As the Joint United Nations Programme on HIV/AIDS (UNAIDS) released its new report for World AIDS Day calling on the world to take a “fast-track approach” over the next five years to end the world AIDS epidemic by 2030, UN Women Executive Director Phumzile Mlambo-Ngcuka reminded the international community that to end AIDS, we must first work to eradicate gender inequality.
There is no doubt that the international community has made substantial progress on stemming the AIDS epidemic. Since 2001, new HIV infections have fallen by 38 percent worldwide. But that number alone does not tell the full story.
In 2013, almost 60 percent of all new HIV infections among young persons occurred among adolescent girls and young women. That’s almost 1,000 young women newly infected with HIV every day, and according to UN Women, AIDS is the leading cause of death among women of reproductive age (ages 15-49) worldwide. Violence against women, discrimination, lack of education, and poverty make women particularly vulnerable to HIV and create barriers to accessing treatment and care.
“To fast track the end of the AIDS epidemic we must fast track gender equality,” asserted Mlambo-Ngcuka. “We know the critical steps that must be taken on the path to gender equality, and we must scale up and invest in what works for women and girls in the context of HIV and AIDS. This includes empowering women and girls, particularly those living with HIV, and advancing their leadership; eliminating barriers and constraints to women’s access to prevention, treatment and care services; eradicating gender-based violence; and ensuring adequate financing for women’s needs and priorities in the AIDS response.”
She continued, “It is clear that we can end the AIDS epidemic only if we work together to ensure that women can protect themselves from infection, overcome stigma, and gain greater access to treatment and care, as well as live free of violence, coercion, and discrimination.”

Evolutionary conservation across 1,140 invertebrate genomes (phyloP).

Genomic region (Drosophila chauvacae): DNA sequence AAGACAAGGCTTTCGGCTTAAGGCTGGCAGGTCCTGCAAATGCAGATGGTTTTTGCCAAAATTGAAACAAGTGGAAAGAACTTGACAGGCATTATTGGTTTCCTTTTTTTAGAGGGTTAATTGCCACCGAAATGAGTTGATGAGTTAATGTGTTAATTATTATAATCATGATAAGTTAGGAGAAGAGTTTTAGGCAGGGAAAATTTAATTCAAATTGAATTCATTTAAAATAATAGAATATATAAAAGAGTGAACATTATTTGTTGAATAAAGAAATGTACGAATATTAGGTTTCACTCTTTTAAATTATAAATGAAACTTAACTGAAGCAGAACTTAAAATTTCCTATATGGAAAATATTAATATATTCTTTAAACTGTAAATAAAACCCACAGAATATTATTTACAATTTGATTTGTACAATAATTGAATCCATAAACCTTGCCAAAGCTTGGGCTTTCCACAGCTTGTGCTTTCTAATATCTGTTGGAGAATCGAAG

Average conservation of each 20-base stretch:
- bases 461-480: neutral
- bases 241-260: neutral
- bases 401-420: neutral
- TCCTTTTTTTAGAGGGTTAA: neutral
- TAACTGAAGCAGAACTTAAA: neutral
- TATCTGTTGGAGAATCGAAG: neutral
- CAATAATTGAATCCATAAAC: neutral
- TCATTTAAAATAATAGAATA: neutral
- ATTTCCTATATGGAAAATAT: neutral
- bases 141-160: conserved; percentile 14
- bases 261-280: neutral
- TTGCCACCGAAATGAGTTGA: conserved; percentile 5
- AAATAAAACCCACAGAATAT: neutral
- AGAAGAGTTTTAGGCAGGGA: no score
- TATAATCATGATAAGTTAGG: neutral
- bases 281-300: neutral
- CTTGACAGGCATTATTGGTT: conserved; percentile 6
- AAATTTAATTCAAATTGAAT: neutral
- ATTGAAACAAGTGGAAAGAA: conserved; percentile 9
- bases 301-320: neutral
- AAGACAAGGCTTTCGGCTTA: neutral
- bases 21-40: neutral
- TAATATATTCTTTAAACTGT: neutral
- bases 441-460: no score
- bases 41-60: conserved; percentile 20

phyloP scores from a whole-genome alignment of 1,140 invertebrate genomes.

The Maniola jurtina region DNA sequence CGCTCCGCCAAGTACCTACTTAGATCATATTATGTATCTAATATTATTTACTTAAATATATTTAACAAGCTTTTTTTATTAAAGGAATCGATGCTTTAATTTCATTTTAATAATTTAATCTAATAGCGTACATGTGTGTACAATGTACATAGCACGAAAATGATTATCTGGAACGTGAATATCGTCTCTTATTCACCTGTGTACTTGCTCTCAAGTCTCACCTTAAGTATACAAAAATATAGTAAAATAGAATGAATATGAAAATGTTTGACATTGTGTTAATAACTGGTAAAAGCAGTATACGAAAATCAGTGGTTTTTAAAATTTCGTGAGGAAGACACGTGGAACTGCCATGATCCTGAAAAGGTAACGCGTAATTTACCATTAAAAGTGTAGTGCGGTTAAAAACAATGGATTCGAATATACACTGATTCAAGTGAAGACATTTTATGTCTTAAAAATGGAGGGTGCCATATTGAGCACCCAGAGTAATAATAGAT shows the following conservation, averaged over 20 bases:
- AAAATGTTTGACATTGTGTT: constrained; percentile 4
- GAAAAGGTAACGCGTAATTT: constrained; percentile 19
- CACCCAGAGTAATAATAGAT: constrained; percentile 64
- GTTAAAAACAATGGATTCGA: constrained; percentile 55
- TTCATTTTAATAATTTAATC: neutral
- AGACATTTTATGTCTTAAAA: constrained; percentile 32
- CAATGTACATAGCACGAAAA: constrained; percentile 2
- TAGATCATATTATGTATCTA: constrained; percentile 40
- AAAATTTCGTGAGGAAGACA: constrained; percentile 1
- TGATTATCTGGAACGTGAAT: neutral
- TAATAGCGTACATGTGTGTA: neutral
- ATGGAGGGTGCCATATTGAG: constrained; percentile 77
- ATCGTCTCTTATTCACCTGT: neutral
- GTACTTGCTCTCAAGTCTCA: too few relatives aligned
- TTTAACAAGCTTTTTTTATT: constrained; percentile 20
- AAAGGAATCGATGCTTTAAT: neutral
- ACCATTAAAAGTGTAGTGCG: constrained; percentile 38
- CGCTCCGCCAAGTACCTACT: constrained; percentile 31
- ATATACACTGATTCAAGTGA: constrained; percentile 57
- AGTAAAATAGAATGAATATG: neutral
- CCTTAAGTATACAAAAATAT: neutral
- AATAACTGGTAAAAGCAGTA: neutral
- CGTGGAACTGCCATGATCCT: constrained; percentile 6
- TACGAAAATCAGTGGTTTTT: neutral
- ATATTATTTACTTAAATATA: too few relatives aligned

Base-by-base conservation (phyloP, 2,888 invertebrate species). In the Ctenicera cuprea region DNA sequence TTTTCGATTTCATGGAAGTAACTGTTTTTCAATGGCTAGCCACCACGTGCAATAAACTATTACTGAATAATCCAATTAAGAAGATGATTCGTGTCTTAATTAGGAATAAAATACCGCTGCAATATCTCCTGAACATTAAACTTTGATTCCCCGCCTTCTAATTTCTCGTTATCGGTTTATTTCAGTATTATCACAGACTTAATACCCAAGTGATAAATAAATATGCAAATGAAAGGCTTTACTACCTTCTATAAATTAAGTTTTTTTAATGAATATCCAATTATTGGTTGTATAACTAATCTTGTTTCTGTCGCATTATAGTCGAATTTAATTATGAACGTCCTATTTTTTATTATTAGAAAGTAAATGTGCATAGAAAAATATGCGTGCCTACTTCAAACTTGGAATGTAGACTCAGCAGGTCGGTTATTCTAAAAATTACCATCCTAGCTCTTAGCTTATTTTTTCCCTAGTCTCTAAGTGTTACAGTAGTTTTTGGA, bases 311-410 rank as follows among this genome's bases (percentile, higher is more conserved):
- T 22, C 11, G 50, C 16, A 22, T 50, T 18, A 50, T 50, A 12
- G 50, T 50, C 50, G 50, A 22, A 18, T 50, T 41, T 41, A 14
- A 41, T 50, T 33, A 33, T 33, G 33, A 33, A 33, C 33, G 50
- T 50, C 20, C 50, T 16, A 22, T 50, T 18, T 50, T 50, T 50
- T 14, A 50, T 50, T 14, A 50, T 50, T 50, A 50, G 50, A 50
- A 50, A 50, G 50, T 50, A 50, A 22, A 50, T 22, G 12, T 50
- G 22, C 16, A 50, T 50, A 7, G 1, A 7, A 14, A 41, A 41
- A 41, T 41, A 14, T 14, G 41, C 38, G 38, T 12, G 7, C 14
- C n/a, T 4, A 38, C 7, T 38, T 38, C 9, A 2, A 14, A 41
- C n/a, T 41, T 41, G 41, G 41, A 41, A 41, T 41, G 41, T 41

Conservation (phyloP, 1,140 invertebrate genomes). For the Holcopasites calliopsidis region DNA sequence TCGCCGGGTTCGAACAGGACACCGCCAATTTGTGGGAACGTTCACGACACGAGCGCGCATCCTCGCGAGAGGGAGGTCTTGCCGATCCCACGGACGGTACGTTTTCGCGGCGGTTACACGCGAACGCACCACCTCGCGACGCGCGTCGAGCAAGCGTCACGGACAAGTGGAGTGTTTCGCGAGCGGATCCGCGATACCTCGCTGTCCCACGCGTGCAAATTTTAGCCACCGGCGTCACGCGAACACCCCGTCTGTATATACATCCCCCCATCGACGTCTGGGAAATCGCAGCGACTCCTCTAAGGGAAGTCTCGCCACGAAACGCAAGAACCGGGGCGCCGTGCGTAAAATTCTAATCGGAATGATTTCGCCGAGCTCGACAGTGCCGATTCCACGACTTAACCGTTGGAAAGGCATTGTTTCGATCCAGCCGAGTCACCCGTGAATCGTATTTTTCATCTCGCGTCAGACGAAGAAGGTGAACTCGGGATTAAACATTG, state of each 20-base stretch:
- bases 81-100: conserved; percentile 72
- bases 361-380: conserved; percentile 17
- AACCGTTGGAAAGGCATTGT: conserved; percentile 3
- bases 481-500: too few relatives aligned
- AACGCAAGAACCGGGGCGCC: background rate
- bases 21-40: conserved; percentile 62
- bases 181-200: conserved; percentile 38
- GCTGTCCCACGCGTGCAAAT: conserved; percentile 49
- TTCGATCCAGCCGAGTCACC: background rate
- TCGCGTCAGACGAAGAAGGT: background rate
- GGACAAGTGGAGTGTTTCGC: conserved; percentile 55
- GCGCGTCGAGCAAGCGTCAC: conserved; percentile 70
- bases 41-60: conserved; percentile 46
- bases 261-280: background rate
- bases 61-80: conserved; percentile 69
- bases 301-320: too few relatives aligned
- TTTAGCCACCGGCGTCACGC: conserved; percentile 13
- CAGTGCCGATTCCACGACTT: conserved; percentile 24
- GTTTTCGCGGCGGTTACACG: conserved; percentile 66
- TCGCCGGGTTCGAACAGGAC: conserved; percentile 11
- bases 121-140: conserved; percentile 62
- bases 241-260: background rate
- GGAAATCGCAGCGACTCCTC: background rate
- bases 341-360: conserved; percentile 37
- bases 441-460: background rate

The UNAIDS Fast-Track Targets include a short-term goal of achieving “90-90-90” by 2020, or “90% of people living with HIV knowing their HIV status; 90% of people who know their HIV-positive status on treatment; and 90% of people on treatment with suppressed viral loads.” The long-term goal for 2030 is to increase this percentage from 90 to 95, as well as to decrease the number of new infections among adults to 200,000 globally.
The 2014 theme for World AIDS Day is “Focus, Partner, Achieve: An AIDS-free Generation,” which underlines key elements of the Fast-Track initiative, as well as the President’s Emergency-Plan for AIDS Relief (PEPFAR), which President Obama has attributed to achieving “extraordinary progress in the global fight against HIV/AIDS.”
Visit the AIDS Healthcare Foundation World AIDS Day 2014 website for a list of locations to get tested, as well as a calendar of events in the US and worldwide for the fight against HIV/AIDS and information on memorial services for those who have lost their lives.
Media Resources: The White House 11/29/14; UN Women 11/28/14; UNAIDS 11/18/14